Data analysis in experimental particle physics involves studying the result of particle collisions in detectors and comparing experimental results with theoretical models. The computational data processing can be roughly categorised in several stages (Albrecht et al., 2019) illustrated in Figure 1. In the data-taking stage, the data are filtered by selecting events of interest using a multi-tiered trigger system reconstructing physics objects with increasing precision. In the following processing stage, the collision data are then fully reconstructed, in many cases re-processed to profit from later improvements, and subsequently reduced into a format suitable for studying individual event signatures. Comparison to theoretical models is performed by generating events using Monte Carlo generator programs and simulating interaction with the detector. The reconstruction and later steps are the same as for the collision data. The first processing stages usually take place in big compute farms and world-wide grid computing infrastructures using automatised recipes. The processing is done by specialised teams and the end result are collision and simulated data suitable for individual particle physics analyses. The physics analysis stage uses statistical analysis techniques and is performed by individual researchers using a variety of computational approaches (Rizzi et al., 2019), from personal laptops and desktops up to small compute batch farms.

FIGURE 1
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Figure 1. A simplified diagram illustrating typical stages in experimental particle physics data analyses. After data acquisition that is using a multi-tiered trigger filtering step, the experimental collision data are further reduced in computing processes before they are ready for physics analyses. Events generated following theoretical models undergo a detector simulation step and are subsequently subject to the same reconstruction and processing steps as the collision data. The individual analysts then compare collision and simulated data using statistical analysis techniques. Our paper focuses mostly on the computational reproducibility challenges inherent in the last data analysis stages.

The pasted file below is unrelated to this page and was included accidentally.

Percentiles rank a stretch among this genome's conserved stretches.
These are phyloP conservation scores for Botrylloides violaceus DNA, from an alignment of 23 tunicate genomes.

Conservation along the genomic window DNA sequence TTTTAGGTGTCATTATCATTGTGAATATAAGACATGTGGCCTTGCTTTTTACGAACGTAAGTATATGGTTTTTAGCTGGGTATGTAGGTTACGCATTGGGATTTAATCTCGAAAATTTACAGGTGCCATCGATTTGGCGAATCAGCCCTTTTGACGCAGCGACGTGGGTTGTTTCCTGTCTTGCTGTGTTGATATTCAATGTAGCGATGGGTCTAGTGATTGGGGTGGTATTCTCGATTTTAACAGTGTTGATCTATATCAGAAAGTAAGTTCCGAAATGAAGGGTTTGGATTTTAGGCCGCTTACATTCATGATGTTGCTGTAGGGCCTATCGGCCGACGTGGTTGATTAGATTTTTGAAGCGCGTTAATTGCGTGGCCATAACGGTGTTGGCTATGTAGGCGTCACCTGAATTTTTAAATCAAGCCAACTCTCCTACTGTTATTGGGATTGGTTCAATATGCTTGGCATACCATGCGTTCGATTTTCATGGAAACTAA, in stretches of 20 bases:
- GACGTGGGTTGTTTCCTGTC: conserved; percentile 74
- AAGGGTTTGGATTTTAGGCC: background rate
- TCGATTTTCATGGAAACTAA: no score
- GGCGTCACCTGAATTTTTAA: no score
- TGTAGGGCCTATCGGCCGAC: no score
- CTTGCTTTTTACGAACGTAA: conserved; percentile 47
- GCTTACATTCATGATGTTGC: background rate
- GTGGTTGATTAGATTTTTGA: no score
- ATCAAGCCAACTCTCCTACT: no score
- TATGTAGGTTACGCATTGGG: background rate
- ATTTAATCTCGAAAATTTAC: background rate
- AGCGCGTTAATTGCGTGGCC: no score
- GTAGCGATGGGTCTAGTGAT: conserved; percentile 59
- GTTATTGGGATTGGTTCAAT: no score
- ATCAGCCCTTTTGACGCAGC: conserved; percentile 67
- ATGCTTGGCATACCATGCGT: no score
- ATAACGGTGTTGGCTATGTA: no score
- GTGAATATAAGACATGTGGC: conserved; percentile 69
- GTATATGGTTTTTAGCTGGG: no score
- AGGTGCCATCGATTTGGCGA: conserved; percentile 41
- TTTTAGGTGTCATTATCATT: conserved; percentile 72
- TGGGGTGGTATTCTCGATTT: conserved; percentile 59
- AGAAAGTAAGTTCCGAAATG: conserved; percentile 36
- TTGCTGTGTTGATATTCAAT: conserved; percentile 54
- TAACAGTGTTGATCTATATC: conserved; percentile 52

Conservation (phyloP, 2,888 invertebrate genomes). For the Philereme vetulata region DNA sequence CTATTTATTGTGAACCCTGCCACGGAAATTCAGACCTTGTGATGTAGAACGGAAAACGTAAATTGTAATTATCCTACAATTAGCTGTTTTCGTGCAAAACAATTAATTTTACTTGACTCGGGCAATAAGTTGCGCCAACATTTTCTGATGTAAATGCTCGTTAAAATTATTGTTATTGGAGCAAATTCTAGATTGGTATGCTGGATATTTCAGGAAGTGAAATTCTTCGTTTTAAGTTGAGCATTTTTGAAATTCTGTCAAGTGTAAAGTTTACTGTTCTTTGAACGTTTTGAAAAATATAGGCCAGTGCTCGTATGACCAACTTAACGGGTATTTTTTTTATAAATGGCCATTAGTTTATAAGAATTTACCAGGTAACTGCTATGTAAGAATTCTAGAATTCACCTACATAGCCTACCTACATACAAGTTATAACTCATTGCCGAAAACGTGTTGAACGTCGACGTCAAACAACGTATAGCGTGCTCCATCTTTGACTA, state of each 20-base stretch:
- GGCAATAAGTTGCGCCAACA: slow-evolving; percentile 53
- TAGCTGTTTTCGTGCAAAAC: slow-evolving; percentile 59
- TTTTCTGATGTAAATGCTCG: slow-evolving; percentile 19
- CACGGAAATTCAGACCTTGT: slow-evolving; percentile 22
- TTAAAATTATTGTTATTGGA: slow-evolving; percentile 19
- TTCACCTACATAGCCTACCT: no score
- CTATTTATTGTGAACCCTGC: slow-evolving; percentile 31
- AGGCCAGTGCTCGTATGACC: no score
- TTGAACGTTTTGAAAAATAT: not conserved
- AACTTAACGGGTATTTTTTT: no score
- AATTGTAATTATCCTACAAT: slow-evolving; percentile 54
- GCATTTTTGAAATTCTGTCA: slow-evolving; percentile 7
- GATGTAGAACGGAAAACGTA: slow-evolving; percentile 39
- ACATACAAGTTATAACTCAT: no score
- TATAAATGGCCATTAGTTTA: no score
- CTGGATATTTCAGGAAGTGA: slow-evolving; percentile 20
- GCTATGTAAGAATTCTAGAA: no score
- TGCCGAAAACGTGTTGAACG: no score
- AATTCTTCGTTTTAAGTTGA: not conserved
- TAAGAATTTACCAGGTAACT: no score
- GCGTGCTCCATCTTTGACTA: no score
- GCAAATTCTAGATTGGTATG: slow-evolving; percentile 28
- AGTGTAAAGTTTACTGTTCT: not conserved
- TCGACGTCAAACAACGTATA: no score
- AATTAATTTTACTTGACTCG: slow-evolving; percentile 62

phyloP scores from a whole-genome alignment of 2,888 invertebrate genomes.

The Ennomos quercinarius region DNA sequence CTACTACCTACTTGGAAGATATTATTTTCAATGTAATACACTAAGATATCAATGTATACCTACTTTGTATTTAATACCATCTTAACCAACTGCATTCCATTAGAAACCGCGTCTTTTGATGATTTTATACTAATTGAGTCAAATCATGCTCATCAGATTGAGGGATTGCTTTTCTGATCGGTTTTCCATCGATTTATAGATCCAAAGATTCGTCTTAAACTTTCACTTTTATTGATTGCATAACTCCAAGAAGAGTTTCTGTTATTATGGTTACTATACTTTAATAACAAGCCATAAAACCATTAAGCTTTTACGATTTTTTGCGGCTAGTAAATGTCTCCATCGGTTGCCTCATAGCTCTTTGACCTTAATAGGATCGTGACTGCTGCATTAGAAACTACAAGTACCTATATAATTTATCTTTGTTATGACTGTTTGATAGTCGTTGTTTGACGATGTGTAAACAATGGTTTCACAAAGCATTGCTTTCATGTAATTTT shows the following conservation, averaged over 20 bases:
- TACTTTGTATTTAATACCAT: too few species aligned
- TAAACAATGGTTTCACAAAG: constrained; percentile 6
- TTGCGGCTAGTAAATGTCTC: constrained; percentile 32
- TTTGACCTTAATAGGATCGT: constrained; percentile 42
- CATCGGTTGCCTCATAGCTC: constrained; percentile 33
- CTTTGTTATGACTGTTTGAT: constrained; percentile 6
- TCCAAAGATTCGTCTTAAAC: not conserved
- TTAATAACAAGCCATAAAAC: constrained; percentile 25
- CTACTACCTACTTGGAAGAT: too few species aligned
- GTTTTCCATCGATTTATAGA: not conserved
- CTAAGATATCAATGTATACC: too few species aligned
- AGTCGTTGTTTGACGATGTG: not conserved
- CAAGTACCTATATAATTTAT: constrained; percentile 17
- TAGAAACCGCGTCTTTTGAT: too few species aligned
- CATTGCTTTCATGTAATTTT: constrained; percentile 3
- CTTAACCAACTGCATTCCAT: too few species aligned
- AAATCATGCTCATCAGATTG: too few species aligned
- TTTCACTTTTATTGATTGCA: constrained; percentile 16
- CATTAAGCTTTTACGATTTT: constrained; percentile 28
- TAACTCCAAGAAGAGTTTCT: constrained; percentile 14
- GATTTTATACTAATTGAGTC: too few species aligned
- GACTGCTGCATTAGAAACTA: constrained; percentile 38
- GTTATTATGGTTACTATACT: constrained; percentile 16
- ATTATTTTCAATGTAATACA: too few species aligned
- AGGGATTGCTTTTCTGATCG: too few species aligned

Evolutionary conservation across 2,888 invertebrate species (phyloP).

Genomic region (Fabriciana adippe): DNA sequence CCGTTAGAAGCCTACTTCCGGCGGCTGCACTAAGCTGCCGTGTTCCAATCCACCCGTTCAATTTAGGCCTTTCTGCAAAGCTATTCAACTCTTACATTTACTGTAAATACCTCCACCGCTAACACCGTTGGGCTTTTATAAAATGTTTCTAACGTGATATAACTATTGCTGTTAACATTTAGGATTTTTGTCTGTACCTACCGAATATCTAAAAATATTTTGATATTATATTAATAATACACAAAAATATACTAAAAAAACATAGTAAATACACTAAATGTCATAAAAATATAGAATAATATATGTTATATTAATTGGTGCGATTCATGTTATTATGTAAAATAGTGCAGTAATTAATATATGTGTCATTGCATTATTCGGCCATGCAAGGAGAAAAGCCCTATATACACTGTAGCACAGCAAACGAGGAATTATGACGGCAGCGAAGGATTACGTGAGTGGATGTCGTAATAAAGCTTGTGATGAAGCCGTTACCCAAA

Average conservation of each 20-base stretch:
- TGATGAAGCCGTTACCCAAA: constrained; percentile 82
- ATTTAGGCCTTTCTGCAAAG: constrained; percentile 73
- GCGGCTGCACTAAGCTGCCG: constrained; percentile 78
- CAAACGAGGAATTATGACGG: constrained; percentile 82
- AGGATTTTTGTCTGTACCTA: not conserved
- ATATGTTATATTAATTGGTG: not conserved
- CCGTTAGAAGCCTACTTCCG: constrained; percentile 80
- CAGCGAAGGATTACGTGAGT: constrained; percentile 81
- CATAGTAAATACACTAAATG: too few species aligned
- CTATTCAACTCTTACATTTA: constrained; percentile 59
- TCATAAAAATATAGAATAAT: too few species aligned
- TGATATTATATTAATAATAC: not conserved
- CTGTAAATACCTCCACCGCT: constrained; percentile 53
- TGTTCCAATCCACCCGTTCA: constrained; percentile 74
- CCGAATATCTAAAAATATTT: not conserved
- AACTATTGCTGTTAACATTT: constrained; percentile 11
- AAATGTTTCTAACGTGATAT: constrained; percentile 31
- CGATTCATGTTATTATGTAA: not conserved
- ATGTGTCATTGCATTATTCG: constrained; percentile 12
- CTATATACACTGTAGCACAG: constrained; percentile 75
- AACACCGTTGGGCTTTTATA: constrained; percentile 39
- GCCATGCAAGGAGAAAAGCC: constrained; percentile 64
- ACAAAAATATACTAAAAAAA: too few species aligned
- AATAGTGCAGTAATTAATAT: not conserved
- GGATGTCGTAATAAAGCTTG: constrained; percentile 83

In this paper, we are focusing mostly on the latter statistical data analysis stage as performed by individual researchers. In contrast to the centralised and largely automated processing steps discussed above, the data analysis stage typically requires an iterative approach that is used to understand the data sets and optimise the overall analysis. The variety of computing approaches used, combined with a high turnover of young researchers performing the analyses in their experimental teams, poses a particular problem for computational reproducibility. The researchers typically use imperative programming, directly expressing all the details about the flow of necessary calculations for the compute platform at hand. This causes several challenges for possible future rerunning of the original analysis using different data, different theoretical models, updated software versions of dependent libraries, or a completely different compute backend than originally foreseen.